The Dreaded Backlog: Mirror’s Edge Catalyst
I was not optimistic about Mirror’s Edge Catalyst going in. I heard it was an unnecessary reboot. I heard its combat was flawed and its open world was boring. I heard the characters and stories were bad. Generally people were disappointed with it after the first game. However, it is safe to say I did not love the first game. By the time I completed Catalyst it is safe to say I loved it.
However, before the gushing begins I’d like to get a few nitpicks out of the way. Some of the side missions are way too hard and way too long. I completed them eventually, but with too much hard work relative to the pay off of completion. I was also irked that the game didn’t even give me achievements for all of these stresses. Your ‘runner vision’ is also useful at the beginning of the game, but once you get to your systems you are a faster runner than the ‘runner vision’ can keep up with, and you get lost or have to stop a lot. All that being said, the purpose of the side missions and runner vision isn’t diminished: to actually make you feel like an illegal delivery person, which the first game didn’t explore at all.
Story wise, Catalyst is a slightly mixed bag, but effectively solid. This reboot’s version of Faith Conners is arrogant, head-strong and gets frequently into trouble because of these attributes. However these traits make complete sense for someone who is willing to throw themselves off of buildings to defy law enforcement. Faith makes a lot of mistakes either practically or ideologically. She goes on a long journey literally and emotionally. The game also gives you an occasional sidekick in ‘Icarus’ who is incredibly douchey, but eventually becomes likeable. Characters like Noah and Dogen are also memorable enough. The plot and characters are light, but not so light you don’t care. They all make sense to the world of Catalyst and you don’t want to get bogged down in conversations in a game about constant movement.
As opposed to the first game, the world of Catalyst feels fully developed and lived in. It takes the simple aesthetic of the first game and builds more character and tech in. Stylistically it looks like Blade Runner via an Apple store. This makes sense for a future world ruled by fascistic rogue capitalist corporations. The government is actually a monopoly called ‘Kruger’ and the police are its security called K-Sec. Despite the bright colours of consumerism Kruger pushes on the city, this is a horrible place to live. The lower streets are dark and oppressive, a place of no escape. The rooftops offer some respite from this world, until K-Sec drones, gunships and laser-gunning troops turn up.
As Faith you are a member of a rebellious cell of runners who steal valuable information and release it wide for attention as well as other restrained guerrilla freedom fighter tactics. You have to balance this with side delivery jobs to keep the group funded. Faith also gets to flirt with joining a runner cell that’s gone from freedom fighters to actual terrorists. The game does explore a few basic moral issues around freedom fighting and so on. As well as how many people within fascist societies aren’t aware of the evils under their noses. And so on. It’s light, like the story, but this allows you to reach the action without being bogged down in lore and themes.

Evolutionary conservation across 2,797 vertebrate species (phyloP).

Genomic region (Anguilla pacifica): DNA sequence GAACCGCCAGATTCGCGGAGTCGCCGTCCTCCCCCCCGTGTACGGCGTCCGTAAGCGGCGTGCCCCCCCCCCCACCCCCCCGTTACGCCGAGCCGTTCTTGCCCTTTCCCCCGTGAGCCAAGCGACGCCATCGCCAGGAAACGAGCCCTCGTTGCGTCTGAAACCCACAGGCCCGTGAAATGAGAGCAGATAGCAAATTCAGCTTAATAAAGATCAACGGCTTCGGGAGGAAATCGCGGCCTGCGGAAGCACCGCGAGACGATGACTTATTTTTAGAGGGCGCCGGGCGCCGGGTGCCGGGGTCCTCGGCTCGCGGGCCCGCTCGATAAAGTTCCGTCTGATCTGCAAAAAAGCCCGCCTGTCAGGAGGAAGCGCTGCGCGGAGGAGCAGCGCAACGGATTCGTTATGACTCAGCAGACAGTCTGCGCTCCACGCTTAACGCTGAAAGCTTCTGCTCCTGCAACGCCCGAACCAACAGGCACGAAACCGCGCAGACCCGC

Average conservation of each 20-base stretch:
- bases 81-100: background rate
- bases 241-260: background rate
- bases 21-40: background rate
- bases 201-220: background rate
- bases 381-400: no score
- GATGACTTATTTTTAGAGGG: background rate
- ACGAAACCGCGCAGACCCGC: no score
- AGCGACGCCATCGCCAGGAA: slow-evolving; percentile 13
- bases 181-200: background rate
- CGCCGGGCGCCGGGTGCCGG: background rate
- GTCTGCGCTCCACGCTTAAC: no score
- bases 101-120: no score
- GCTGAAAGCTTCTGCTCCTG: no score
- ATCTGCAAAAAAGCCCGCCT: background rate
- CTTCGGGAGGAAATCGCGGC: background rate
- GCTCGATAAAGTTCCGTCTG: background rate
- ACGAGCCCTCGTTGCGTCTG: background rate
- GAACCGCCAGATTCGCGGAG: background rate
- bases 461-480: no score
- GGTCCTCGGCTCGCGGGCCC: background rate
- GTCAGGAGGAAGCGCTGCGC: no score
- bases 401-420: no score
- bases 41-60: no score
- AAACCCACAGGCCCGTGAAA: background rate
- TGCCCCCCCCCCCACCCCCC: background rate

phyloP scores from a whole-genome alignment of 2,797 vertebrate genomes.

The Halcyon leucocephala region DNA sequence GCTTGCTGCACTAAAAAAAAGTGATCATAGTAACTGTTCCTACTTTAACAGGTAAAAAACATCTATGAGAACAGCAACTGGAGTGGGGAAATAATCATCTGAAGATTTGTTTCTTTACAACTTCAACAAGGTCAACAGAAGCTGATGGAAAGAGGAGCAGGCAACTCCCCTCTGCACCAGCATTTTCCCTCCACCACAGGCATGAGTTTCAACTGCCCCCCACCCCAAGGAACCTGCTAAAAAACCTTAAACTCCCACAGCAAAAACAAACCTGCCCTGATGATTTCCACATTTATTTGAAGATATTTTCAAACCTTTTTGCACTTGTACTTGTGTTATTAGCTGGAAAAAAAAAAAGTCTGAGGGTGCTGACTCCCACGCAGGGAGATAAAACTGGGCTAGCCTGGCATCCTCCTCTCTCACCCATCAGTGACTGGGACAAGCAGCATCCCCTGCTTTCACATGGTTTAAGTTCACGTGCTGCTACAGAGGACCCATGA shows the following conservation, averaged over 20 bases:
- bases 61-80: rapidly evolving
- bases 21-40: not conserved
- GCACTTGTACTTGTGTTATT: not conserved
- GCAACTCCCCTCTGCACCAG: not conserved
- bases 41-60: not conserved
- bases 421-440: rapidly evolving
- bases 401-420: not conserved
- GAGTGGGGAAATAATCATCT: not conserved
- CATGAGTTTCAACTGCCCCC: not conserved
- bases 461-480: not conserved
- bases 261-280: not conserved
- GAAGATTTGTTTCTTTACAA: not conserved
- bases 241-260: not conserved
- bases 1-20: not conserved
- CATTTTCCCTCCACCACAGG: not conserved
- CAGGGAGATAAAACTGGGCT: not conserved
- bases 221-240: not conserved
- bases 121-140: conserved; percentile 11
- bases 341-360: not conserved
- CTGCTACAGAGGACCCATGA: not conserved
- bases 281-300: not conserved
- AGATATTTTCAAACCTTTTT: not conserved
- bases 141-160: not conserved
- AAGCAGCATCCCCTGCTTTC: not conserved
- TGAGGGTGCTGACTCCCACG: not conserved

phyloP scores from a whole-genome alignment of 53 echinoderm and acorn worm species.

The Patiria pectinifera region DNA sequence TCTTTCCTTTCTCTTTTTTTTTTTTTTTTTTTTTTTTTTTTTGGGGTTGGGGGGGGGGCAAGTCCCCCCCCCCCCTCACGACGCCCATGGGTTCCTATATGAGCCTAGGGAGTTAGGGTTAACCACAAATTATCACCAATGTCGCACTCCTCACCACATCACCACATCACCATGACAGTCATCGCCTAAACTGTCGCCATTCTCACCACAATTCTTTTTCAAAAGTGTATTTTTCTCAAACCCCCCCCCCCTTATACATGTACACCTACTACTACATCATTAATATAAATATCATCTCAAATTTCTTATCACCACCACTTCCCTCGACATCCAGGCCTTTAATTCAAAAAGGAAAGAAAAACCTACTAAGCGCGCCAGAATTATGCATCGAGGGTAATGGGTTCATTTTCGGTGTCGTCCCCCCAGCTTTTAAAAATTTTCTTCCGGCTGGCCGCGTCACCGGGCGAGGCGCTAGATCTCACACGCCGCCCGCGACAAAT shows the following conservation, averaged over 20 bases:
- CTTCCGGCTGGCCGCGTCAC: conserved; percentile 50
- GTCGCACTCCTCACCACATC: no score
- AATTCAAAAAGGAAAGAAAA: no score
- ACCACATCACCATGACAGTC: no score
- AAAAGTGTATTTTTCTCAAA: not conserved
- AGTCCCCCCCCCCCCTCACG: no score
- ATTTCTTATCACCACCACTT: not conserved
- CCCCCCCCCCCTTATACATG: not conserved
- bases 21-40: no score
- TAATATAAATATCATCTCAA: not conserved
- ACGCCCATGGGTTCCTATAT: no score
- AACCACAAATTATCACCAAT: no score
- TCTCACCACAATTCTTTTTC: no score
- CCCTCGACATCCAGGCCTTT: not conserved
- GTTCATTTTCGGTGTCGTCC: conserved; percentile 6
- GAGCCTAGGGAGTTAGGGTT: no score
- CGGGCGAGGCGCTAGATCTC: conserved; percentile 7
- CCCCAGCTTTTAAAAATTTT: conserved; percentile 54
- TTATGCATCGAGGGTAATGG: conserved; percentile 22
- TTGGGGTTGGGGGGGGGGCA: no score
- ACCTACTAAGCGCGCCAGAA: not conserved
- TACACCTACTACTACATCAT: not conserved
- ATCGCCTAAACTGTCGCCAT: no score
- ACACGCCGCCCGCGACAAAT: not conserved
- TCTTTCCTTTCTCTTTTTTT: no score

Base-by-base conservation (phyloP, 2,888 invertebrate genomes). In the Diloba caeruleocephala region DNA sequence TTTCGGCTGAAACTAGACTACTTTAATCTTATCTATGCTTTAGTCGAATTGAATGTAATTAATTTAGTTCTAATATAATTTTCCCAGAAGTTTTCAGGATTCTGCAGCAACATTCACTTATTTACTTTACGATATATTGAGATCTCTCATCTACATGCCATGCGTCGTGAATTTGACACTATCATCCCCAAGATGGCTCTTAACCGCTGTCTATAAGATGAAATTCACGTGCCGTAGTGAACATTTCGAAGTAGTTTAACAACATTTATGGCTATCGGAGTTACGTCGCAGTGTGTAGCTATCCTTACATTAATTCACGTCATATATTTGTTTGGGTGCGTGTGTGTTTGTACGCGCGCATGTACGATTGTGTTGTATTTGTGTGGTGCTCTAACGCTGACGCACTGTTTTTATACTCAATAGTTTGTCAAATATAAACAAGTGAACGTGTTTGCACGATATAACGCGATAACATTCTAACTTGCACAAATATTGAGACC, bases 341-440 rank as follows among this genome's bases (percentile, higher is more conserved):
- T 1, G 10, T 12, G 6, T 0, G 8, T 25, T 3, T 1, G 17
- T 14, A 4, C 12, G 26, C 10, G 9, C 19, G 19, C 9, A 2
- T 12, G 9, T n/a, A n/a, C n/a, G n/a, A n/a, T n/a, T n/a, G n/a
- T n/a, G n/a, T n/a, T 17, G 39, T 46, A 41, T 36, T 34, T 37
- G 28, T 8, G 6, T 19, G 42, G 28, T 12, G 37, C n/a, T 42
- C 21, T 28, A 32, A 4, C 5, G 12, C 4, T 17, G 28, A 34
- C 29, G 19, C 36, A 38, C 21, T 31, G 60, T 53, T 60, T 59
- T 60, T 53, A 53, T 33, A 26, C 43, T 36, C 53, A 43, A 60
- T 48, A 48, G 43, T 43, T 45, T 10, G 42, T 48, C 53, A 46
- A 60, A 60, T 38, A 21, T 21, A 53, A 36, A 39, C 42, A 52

So how does one go about being a freedom fighter? Mostly by running. In Catalyst there is the ingenious health bar system wherein your armour is determined by maintaining momentum. This is to represent the bullets missing you as you keeping moving. Even in fist fights staying still is a bad idea. The enemies surround you easily and you don’t have eyes in the back of your head. Faith is a small woman, she cannot go all Arkham Asylum on K-Sec. When you have to engage five or more K-Sec guards it’s a thrill, it’s a pure adrenaline rush when it’s more then five guards and they mix up the enemy types. You have to keep moving inside a small space, trying to work out how to not get tied up. I found the combat system easy to use and satisfying to execute. The fact the attacks are directional means you don’t have to trust the animation to send your enemies where you want. Flying kicks or vaulting kicks from a wall feel amazing to perform. Well timed throws feel awesome to use. The fights are always brief enough so it doesn’t get repetitive. I also appreciate that you never get to use a gun during the game, as you can’t ever pick one up.
The running mechanics are also very refined in this game. The vault function can sometimes be a bit dreadful to time, but aside from that I have none of my complaints from the first game. Faith does what you want her to and when it goes wrong it usually is your fault. The traversal is solid enough that constantly traversing the open world doesn’t wear too thin. By the time the constant traversal does get a little tiring you’ve explored the city enough to open up well spread fast travel points.
Mirror’s Edge Catalyst makes some choices that may piss off the big fans of the original: however this second game is better in every way. The characters and story are better. The world is fully developed and offers constant player choice. The missions are always thrilling and feel epic, even when small and personal. The controls do what they’re supposed to this time and combat is a joy. The visuals are simple, but effective and realistic, in 60 FPS and all without much hard drive space strain. Come for the sensational parkour, be surprised by the story and characters, stay for the steady stream of adrenaline.
(Played on Xbox One)
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